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His research on the lions of Gir forest in India, on the crocodiles of Northern Australia, on the bears of the Carpathian Mountains in Romania, and on the Siberian tigers of Far East Russia finds animals held in constant tension, encircled by every-expanding human populations. But Quammen doesn't oversimplify the conflicts. Often, in fact, Quammen has so much to say about competing interests that he makes several false starts before finding his true theme. Recalling his reading in the l970s literature on crocodiles in Africa, for example, Quammen abruptly jumps to a failed farming and reintroduction project begun in India before finally settling into the investigation of Northern Australia's Crocodylus Park.
These changes in geography, time, and perspective can be disorienting in a book that is already complicated by its several competing approaches. Adding to the abundance, Quammen explores human population growth projections, images of the Leviathan in the Bible, keystone species theory, the Muskrat hypothesis (the idea that the "wastage parts" of an animal species are the ones most likely to suffer predation), and the 1994 discovery of the Chauvet cave paintings. Yet Quammen, author of The Soing of the Dodo moves with such ease through this wilderness of ideas that even the most difficult material becomes palatable. --Patrick OKelley
Excellent book. As always Quammen delivers with fluid prose, engaging anecdotes, and thought provoking analysis. Read morePublished 9 months ago by Kindle Customer
David Quammen is an exceptionally good writer; however, this book is very slow in places and boring to read. Much of the book reads like a research paper which in a way it is. Read morePublished 12 months ago by Patrick S.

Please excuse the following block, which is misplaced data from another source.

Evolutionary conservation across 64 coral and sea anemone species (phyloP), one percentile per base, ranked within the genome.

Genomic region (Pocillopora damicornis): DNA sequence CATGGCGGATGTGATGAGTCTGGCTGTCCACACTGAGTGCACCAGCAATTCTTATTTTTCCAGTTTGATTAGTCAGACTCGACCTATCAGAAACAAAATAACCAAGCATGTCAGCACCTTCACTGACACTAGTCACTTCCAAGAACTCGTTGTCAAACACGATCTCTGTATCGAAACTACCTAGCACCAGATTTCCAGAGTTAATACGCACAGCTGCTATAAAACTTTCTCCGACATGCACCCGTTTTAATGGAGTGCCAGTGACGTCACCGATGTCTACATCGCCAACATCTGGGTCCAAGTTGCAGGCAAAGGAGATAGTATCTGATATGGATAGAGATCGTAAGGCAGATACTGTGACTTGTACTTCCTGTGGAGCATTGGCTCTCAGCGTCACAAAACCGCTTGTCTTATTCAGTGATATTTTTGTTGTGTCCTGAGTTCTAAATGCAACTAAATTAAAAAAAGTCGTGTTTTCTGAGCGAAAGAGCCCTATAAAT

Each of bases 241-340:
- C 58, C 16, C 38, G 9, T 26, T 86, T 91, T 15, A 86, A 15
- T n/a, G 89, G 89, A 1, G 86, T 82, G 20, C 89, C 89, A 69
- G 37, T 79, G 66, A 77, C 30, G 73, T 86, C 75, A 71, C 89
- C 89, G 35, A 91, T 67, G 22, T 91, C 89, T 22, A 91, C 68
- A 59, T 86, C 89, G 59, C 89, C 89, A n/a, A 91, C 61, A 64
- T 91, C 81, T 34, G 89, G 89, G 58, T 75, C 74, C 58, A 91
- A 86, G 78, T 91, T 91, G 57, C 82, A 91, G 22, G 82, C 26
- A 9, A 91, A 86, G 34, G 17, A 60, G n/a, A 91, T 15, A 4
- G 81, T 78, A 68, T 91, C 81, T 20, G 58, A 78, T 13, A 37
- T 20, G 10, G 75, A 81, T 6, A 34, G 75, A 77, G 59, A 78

This book discusses all predators, great and small, their place in their local ecology, their places in the myths and memories of people from the ancient to modern, etc. Read morePublished on September 9, 2012 by Vincent J.
David Quammen takes the reader to India, Australia, Romania and Siberia to study four of the Earth's greatest predators: lion, tiger, crocodile and bear. Read morePublished on September 7, 2012 by Christopher Hivner
Quammen finds a maximal balance of focus and depth, raising universal questions through an examination of four animals in four environments. Read morePublished on March 19, 2012 by Brian Griffith
Quammen writes about the survivor, not humanity, but rather the man-eating predators. The true monster's of God are humanity and their destructive nature when in comes to the world... Read morePublished on June 23, 2011 by In The Looney Book Bin
This book reads like an obituary, providing us one last chance to marvel at the animals that top the food chain before they disappear forever. Read morePublished on June 29, 2008 by Jamie Elliott
I am still in the process of reading this book, I am towards the last part where Quammen returns to the Gir forrest, in India. I have so far enjoyed it greatly. Read morePublished on January 31, 2008 by Sunshine Sam
By the time I completed David Quammen's "Monster of God" I had to wonder "who's the predator here"? Of course given half a chance it would be the four animals (Asiatic Lions,... Read morePublished on March 10, 2007 by Lorenzo Moog